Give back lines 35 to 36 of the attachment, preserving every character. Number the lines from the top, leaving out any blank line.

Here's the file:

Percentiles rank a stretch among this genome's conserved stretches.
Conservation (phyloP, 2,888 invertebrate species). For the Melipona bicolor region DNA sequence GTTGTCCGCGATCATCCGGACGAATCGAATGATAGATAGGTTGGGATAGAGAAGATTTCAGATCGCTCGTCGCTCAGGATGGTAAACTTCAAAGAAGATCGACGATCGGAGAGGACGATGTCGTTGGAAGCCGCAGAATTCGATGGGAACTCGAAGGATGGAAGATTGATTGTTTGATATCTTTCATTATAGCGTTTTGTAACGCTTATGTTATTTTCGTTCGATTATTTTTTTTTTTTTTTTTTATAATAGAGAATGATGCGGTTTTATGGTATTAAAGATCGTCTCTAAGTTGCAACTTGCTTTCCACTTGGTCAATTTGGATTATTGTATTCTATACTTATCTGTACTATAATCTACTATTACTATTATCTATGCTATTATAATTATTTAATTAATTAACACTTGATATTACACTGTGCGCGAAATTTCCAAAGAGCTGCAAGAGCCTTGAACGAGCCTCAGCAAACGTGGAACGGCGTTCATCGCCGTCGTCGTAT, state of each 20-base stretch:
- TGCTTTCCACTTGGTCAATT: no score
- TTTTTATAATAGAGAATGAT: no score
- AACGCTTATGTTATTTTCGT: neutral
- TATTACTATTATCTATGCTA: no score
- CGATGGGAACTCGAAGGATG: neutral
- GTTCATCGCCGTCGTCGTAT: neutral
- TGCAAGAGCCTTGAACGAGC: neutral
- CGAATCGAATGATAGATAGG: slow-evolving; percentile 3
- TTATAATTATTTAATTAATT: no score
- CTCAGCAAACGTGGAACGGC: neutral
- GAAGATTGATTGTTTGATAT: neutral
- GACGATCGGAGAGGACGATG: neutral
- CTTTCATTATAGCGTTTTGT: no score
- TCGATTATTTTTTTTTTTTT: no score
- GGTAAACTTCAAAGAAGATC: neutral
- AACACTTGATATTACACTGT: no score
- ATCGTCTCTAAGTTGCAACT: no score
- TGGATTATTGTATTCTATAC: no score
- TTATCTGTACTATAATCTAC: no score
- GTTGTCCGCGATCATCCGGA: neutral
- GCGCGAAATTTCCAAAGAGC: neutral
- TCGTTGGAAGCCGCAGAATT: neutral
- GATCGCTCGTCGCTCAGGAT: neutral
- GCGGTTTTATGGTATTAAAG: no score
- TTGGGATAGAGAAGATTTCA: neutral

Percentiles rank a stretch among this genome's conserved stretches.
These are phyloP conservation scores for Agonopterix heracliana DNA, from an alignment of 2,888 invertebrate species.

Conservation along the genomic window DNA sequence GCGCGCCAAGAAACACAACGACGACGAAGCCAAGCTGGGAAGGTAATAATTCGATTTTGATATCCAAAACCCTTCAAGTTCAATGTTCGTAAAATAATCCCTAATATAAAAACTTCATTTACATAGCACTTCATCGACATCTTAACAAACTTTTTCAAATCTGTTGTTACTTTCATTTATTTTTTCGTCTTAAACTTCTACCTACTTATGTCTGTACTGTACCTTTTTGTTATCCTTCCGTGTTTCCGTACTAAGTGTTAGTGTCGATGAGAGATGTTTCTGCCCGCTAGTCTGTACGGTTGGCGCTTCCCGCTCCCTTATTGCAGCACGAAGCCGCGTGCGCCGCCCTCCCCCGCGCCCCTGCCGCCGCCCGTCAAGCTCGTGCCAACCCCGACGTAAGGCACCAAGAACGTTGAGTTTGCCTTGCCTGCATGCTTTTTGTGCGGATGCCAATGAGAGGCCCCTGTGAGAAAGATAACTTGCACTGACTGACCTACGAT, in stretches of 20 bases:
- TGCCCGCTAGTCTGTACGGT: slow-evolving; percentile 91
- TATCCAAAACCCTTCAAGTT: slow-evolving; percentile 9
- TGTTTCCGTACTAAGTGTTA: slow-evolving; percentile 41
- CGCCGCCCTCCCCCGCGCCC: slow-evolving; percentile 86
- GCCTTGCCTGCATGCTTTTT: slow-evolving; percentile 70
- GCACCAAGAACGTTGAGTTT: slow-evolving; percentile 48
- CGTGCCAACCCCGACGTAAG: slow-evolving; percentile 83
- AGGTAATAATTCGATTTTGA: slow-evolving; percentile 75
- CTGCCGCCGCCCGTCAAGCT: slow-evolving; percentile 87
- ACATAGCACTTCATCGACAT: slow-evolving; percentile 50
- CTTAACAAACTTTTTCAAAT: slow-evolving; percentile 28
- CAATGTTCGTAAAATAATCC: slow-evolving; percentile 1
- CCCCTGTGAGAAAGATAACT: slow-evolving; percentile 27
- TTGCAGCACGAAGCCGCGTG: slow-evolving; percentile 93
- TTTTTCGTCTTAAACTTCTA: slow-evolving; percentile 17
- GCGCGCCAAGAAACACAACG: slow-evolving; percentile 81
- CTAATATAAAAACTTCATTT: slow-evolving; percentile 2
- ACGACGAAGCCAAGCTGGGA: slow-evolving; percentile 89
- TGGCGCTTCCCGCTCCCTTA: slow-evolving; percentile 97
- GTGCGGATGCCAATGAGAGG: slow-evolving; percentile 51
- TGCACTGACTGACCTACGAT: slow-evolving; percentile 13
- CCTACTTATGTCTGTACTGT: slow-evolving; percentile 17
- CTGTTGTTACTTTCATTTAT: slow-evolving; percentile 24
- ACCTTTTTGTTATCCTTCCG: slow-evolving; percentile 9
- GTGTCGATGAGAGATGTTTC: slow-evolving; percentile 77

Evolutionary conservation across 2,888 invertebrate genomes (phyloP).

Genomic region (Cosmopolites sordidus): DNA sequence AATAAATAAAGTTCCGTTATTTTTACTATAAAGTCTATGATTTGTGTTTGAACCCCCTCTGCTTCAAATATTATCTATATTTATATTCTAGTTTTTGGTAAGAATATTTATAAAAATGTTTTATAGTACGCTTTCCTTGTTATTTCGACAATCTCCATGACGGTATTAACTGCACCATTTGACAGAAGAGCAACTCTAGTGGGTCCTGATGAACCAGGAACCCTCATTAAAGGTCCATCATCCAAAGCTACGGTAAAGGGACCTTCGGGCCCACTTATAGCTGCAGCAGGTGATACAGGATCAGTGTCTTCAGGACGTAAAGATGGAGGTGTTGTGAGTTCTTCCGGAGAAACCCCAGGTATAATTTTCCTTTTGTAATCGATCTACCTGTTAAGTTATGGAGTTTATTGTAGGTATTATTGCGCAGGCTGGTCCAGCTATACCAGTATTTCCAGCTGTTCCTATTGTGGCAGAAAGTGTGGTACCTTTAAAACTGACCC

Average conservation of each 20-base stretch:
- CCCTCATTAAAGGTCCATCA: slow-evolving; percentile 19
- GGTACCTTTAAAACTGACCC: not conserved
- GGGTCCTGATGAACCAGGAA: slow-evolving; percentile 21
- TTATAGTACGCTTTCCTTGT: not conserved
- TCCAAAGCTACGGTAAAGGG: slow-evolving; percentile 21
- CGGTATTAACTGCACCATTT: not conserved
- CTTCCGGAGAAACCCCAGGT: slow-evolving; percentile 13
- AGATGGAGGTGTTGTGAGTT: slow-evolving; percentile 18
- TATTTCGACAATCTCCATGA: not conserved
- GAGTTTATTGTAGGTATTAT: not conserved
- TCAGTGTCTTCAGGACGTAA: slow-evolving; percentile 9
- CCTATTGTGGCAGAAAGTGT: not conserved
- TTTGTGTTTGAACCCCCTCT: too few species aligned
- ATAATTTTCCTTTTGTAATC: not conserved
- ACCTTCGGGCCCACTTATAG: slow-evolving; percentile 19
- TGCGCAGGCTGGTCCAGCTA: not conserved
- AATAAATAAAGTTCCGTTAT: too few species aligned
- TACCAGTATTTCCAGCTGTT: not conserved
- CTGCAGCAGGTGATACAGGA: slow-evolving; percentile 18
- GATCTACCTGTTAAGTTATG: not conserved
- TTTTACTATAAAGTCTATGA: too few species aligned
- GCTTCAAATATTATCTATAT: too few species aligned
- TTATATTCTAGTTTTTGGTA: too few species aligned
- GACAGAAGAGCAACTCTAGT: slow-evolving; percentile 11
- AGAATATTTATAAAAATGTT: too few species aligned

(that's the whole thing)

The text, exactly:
- GCCTTGCCTGCATGCTTTTT: slow-evolving; percentile 70
- GCACCAAGAACGTTGAGTTT: slow-evolving; percentile 48